Mr. RICHARD WALKER, of Oxford, celerate their cure. The plan of the having been for a long time engaged in ancient structure bas long required ima thermometrical experiments and obser- provement; and it is hoped that froin vations, during which the imperfection the great light which has been thrown of all the scales in use frequently occurred upon the study of architecture within to birn, has proposed a new one. It is the last century, and the extensive im. founded on the principle of 620. of Fah- provements made in the science of meTenheit, being the point at which the dicine during the same period, the most human body in a state of health, is un- favourable results for the new building conscious of either heat or cold, that is, will be obtained from the combined tain a state of rest, or when free from any lents of able architects, and experienced bodily exertion; so that any temperature medical professors. With this view the above 620. shall give a sensation of heat, governors have offered 2001. for the best, and any temperature below that point, á 1001. for the second, and 501. for the sensation of cold. Mr. Wilson accord- third best designs; in the full confidence ingly places 0 at 62o. of Fahrenheit, of being adequately assisted in their which will make 150°, the boiling, and anxinus desires to erećt au hospital, which minus 30°, the freezing point of water. may be at once a monument of a beneAll other points on Fahrenheit's scale volent and enlightened age, and an ho. may be reduced to this, by subtracting pour to a great and distinguished nation, 620. for any degree above o of Fahren- The present intention is to erect a build. heit's, and adding 620. for any degree ing capable of containing 400 patients, below 0. Fahrenheit's divisions are a. but not to confine themselves even to dopted in this new scale as most conve that enlarged number, if they shall be nient; those of Reaumur, the centigrade, enabled, by the liberality of the public, &c. being considered too few, and deci- to proceed farther in their design. The inal divisions unnecessary,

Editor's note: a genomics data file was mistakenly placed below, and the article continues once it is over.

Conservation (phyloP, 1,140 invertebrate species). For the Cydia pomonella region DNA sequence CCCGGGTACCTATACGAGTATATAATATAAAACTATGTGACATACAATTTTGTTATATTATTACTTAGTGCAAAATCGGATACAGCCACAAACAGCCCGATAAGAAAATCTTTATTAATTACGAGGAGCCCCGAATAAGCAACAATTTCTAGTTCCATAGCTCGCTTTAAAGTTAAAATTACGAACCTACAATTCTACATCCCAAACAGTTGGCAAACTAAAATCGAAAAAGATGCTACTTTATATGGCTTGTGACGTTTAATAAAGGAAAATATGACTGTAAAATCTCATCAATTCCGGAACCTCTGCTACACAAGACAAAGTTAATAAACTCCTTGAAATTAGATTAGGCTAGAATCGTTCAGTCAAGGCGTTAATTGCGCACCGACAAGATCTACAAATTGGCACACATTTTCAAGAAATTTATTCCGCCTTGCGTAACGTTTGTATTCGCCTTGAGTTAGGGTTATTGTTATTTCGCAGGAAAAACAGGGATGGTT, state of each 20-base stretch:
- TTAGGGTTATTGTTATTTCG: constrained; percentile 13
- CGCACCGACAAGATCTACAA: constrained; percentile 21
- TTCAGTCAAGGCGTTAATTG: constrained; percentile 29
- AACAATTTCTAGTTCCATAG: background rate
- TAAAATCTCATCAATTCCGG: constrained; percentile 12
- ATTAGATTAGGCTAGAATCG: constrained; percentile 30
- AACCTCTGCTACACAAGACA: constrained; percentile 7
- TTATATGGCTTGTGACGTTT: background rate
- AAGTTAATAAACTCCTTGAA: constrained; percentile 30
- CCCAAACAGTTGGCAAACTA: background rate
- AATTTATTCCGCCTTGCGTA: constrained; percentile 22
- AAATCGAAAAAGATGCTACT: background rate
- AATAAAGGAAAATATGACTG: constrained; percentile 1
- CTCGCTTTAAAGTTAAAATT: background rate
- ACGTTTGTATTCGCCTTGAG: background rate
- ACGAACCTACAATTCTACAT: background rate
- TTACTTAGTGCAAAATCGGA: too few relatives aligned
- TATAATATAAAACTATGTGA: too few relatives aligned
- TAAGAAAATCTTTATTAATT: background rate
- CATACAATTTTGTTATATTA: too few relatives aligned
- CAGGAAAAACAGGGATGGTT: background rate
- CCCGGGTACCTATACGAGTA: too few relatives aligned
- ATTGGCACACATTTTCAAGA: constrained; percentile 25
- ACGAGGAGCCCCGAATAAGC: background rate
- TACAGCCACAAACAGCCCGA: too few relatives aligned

funds of the hospital, which are applia

cablo

cable to the purpose of a new building,

GERMANY. amount, however, at this time, to little A Germau cheinist bas, by the aid of more than 27,0004. while the cost of a various substances, extracted from the new hospital, upon the scale proposed, green shells of use chesnuts very beaucan bard! y be estimated at a smaller sum tiful yellow and own colours, and the than 100,0001. To effect therefore so latter in the greatest diversity of hues. desirable a purpose as that in view, it They are to stand both on woolleus and will be obvious that nothing 'short of a silks, though the stuffs have been wetted liberal sub-cription on the part of the and wrung out, and some of thein a veu public at large cao suffice.

wa-hed in caustic liquids. An eve-glass micrometer has been re The present state of politics did not cently contrived to measure the diameter lessen the number of typographical proof the filamients ct wool from different ductions exposed for sale at the last Leipfleeces, to the 10,000 h part of an inch. sic fair; but it is remarked, that the Thuis instrument promises to be of con intrinsic value of the works is yearly desiderable use in determining the compa- creasing. Political troubles having ocraive fineness of wools.